JuD activists don't wear uniforms, but everyone knew who the bearded, muscular men with Kalashnikov rifles at the fore of relief and rescue work were. It was only after objections from top US officials about the role of militant groups in quake-hit Kashmir that Pakistan asked them to remove their banners and flags from the relief camps. The US was particularly concerned about JuD.
JuD leader Saeed isn't the sole militant bigwig roaming freely in the country. For instance, on March 26, Hizbul Mujahideen leader Syed Salahuddin was shown on geo TV, addressing an international conference of the Jamaat-e-Islami in Peshawar. In an interview later, he said the one-sided flexibility and pragmatism shown by Pakistan in the ongoing peace dialogue with India has conveyed an impression that Islamabad feels exhausted in extending moral and diplomatic support to the Kashmir cause. "The freedom fighters in Kashmir will continue to wage jehad with the same zeal and zest," he said.
With General Musharraf expressing outrage and sympathy over the Mumbai blasts, officials say the Indo-Pak peace process is still on track. The Pakistani foreign office spokesperson has ruled out the possibility of a Pakistan-based jehadi group's involvement in the Mumbai blasts, adding that Islam is a religion of peace and those claiming to be its proponents could not be expected to be involved in such grisly acts of terror.
Two leading jehadi groups operating in Kashmir have denied any role in the Mumbai bomb blasts. "The Mumbai attacks are inhuman acts. Islam does not permit the killing of innocent people," said Abdullah Ghaznavi, a LeT spokesman. "Blaming the LeT for such acts is an attempt by the Indian security agencies to defame Kashmiri militants." Similarly, Syed Salahuddin's Hizbul Mujahideen denounced the attacks as outrageous, saying the group abhorred the killing of civilians. "Attacks on civilians are not part of our manifesto. We have never carried out such attacks nor will allow anyone to do so," said Hizb spokesman Ehsan Elahi in Islamabad.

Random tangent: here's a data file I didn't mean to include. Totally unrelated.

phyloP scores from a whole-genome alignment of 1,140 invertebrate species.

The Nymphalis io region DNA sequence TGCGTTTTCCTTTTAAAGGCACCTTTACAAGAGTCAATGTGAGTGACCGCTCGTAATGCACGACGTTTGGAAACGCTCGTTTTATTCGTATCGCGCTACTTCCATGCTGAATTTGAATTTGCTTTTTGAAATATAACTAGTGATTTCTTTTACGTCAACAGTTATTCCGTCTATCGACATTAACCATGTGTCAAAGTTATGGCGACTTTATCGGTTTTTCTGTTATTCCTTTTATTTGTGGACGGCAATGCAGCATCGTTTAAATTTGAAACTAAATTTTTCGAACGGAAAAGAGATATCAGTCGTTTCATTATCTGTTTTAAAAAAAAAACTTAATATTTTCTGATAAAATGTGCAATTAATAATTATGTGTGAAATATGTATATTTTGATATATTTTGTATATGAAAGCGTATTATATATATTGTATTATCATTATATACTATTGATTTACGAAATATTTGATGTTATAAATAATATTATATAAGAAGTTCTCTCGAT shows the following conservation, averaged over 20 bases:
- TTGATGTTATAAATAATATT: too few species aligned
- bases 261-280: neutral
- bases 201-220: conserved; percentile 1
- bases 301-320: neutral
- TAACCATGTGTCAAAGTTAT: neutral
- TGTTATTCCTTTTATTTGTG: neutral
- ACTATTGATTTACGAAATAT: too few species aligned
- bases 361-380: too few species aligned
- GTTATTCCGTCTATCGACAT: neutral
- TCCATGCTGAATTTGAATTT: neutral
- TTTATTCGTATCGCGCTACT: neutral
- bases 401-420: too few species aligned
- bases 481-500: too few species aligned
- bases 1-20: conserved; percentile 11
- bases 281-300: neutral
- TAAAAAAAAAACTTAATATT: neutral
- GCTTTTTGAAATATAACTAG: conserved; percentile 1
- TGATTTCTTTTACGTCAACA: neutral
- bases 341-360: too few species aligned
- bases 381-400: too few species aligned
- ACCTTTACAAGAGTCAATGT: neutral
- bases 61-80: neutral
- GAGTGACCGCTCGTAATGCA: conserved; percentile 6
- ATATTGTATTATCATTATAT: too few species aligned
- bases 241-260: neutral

However, a retired intelligence official didn't rule out the LeT's involvement in the Mumbai blasts. He thought the train blasts might be an attempt by the Pakistani establishment to pressurise India to make the ongoing Indo-Pak parleys meaningful. The official recalled that the Varanasi blast was claimed by the Lashkar-e-Qahhar (Army of the Vanquisher), which could be just another name for the LeT.
The Pakistan government overtly shares the growing US concern over terrorism. But observers feel that its military and intelligence establishment cannot afford to clamp down on militant organisations, which provide the fighting forces in Kashmir. This is precisely why General Musharraf repeatedly contends that a distinction should be made between terrorists in Afghanistan and the 'freedom fighters' waging jehad in Kashmir. Despite enthusiastic applause from the West for the anti-militancy efforts of Pakistan's 'visionary' military ruler, it is evident that much remains to be done on the ground before these efforts actually bear fruit.